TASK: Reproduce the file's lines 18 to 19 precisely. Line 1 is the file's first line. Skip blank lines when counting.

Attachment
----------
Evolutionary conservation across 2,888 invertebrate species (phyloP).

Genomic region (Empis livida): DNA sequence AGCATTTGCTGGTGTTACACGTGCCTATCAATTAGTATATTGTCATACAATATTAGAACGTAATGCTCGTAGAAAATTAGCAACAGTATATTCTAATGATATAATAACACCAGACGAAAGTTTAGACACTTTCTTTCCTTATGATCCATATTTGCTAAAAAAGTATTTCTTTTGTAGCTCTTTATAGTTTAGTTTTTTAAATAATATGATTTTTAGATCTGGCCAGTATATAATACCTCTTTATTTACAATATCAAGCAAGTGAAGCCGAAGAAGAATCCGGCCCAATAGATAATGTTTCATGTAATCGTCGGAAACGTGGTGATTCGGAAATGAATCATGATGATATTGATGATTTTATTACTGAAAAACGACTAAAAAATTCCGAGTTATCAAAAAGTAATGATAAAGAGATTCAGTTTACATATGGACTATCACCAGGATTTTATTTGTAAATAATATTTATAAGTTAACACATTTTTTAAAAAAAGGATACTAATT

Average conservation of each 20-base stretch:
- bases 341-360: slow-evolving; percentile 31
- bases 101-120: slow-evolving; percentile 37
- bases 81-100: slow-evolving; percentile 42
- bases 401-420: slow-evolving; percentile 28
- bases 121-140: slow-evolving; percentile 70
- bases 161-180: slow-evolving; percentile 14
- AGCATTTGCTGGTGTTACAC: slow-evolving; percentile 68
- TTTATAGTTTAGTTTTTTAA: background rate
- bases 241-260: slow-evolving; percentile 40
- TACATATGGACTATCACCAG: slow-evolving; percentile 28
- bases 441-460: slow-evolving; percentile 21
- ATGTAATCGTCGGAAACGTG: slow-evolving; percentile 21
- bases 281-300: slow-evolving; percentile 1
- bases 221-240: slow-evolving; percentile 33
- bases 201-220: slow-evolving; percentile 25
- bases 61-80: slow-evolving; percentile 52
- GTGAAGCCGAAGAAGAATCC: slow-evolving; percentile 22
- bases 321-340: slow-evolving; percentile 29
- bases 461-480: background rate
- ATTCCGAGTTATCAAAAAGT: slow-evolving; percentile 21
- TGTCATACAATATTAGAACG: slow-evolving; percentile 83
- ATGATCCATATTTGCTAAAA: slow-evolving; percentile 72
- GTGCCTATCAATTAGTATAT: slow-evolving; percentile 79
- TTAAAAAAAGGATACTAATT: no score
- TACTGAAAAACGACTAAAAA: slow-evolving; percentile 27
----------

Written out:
- bases 201-220: slow-evolving; percentile 25
- bases 61-80: slow-evolving; percentile 52